An international team of astronomers has for the first time confirmed a link between the gamma bursts and their counterparts in several radio frequencies, solving the mystery of the origin of the outbreaks.
Blazars are among the largest and most energetic objects in the universe. Jets of matter (“jets”) shoot from the cores of these active galaxies shoot, which are accompanied by huge bursts of gamma rays. An international team led by Lars Fuhrmann from Bonn’s Max Planck Institute for Radio Astronomy has now for the first time confirmed a link between the gamma bursts and their counterparts in several radio frequencies. Furthermore, the researchers solved the mystery of the origin of the outbreaks: These come from the immediate vicinity of the supermassive black holes at the center of blazars.
Special types of distant active galaxies and their innermost central regions show extreme physical processes. In the vicinity of a spinning supermassive black hole (billions of times heavier than our Sun) an enormous amount of energy is released, often in the most energetic form of light: high energy gamma-ray photons at mega- or even gigaelectronvolt (MeV/GeV) energies. This energy output is produced by feeding the black hole from surrounding stars, gas, and dust. Matter is spiraling in onto the black hole and strong magnetic fields channel some of the infalling gas into two powerful, well collimated “jets” of plasma accelerating away from the center with velocities approaching the speed of light. Many of the connected physical processes are not understood in detail so far, for example, the production of high-energy gamma-ray photons and their place of origin inside the jet, or the origin of strong outbursts of emission across the whole electromagnetic spectrum. New instruments and observing programs covering a large fraction of the whole energy spectrum nearly simultaneously allow new insights into the extreme physics of these objects to be obtained.
Using a combination of three of the world’s most advanced single-dish radio observatories, namely the Effelsberg 100-m, IRAM 30-m, and APEX 12-m telescopes covering quasi-simultaneously 11 radio frequency bands (the so-called Fermi-GST AGN Multi-frequency Monitoring Alliance, F-GAMMA program), the team of scientists was able to monitor the frequently occurring radio outbursts of about 60 powerful active galaxies over many years. “Since the era of the EGRET instrument on the Compton Gamma-ray Observatory in the 1990s, it has been discussed whether outbursts of radio emission are physically connected to similar events occurring at gamma rays,” says Anton Zensus, Director at the Max Planck Institute for Radio Astronomy (MPIfR) and Fermi Affiliated Scientist. “Now with the combination of F-GAMMA radio and Fermi gamma-ray long-term data, and thanks to special analysis techniques, we finally know it!”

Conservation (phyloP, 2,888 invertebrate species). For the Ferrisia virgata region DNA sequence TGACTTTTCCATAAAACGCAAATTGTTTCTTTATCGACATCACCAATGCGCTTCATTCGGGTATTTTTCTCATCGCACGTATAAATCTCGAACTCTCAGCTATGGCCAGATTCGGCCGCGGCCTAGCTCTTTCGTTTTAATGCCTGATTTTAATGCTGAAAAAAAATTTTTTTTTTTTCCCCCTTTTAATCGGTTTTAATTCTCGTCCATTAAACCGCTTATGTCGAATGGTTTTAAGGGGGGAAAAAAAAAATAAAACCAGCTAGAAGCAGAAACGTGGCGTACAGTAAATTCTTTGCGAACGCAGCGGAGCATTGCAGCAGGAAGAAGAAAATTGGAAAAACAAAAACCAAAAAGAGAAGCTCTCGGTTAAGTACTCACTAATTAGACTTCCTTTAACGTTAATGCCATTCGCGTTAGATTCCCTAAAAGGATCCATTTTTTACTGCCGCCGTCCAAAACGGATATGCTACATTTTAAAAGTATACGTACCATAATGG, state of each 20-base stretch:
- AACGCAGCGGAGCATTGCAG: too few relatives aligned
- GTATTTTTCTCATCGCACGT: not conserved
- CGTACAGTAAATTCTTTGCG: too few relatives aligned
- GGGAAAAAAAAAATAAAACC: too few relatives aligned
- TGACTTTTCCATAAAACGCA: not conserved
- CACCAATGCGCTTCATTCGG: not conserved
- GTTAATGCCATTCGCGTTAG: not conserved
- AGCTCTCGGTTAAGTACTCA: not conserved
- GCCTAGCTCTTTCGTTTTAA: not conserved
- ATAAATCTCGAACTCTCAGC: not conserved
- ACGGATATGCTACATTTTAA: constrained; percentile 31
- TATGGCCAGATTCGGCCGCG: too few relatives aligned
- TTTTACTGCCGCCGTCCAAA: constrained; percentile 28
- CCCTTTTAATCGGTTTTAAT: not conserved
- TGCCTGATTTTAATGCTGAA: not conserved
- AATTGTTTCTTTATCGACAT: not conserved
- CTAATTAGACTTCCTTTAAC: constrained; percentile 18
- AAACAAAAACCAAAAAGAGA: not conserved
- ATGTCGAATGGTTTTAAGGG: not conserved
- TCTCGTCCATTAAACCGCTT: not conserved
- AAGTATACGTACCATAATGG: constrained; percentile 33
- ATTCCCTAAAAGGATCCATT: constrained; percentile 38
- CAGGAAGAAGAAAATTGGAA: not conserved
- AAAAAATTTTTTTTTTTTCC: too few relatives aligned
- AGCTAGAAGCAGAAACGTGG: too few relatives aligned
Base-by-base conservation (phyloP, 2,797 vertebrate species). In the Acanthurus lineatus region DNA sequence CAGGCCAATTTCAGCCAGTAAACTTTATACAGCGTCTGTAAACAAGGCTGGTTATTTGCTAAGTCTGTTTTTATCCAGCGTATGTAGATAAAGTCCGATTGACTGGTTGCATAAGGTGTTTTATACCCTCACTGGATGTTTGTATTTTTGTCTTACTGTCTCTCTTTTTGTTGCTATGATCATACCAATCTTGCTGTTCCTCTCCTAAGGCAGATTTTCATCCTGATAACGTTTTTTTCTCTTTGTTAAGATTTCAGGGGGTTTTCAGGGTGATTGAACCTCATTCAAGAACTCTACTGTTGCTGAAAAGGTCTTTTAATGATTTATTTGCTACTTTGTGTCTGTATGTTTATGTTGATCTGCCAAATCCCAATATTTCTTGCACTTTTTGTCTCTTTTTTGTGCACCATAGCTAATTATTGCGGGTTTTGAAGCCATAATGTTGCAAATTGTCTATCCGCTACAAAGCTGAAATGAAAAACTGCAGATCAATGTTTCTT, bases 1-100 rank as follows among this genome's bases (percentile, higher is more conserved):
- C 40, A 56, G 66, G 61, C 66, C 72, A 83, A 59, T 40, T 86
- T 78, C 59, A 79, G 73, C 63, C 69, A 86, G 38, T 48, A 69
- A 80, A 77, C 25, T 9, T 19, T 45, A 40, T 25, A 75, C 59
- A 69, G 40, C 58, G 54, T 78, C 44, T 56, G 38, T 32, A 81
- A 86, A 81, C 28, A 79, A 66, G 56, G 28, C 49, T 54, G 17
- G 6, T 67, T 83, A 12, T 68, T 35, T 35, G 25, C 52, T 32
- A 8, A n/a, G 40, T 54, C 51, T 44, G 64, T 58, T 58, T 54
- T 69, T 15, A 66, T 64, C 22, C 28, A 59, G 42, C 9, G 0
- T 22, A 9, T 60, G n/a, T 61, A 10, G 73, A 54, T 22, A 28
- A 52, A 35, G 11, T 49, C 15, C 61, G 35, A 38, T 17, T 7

In addition to radio data within the F-GAMMA program, the research team used gamma-ray observations of NASA’s Fermi Gamma-ray Space Telescope (launched in 2008), and a new statistical method to add up many radio and gamma-ray events. “It was illuminating to see the statistical noise going down and the average correlation popping up” explains Stefan Larsson, from Stockholm University. “This finally demonstrates that a significant connection exists, even when using different radio frequencies” he continues. The study furthermore shows that the radio outbursts arrived at the telescopes later in time than their gamma-ray counterparts, with mean delays between 6 and 7 days. “For the first time we see that the radio delays become smoothly smaller towards higher radio frequencies”, adds Emmanouil Angelakis from MPIfR. “This tells us that the gamma-ray photons are coming from the innermost radio emitting jet regions.”
Using the measured time delays the team was finally able to estimate distances of a few ten light years or less between the radio and gamma-ray outburst regions. “Based on our delay measurements we could estimate for one of the brightest gamma-ray emitting active galaxies in the sky, 3C 454.3, how far away from the supermassive black hole most of the gamma-ray photons must have been produced. We are talking about only a few light-year distances – very close to the footpoint of the jet and the black hole itself!” proudly reports Lars Fuhrmann from MPIfR, the lead author of the paper. “This has serious implications for the physical processes producing the gamma-ray photons!” he adds. In the meantime, the team is continuing to use the “Joint Eye” on the universe to collect more data and more events for detailed follow-up studies.
Reference: “Detection of significant cm to sub-mm band radio and γ-ray correlated variability in Fermi bright blazars” by L. Fuhrmann, S. Larsson, J. Chiang, E. Angelakis, J. A. Zensus, I. Nestoras, T. P. Krichbaum, H. Ungerechts, A. Sievers, V. Pavlidou, A. C. S. Readhead, W. Max-Moerbeck and T. J. Pearson, 12 May 2014, MNRAS.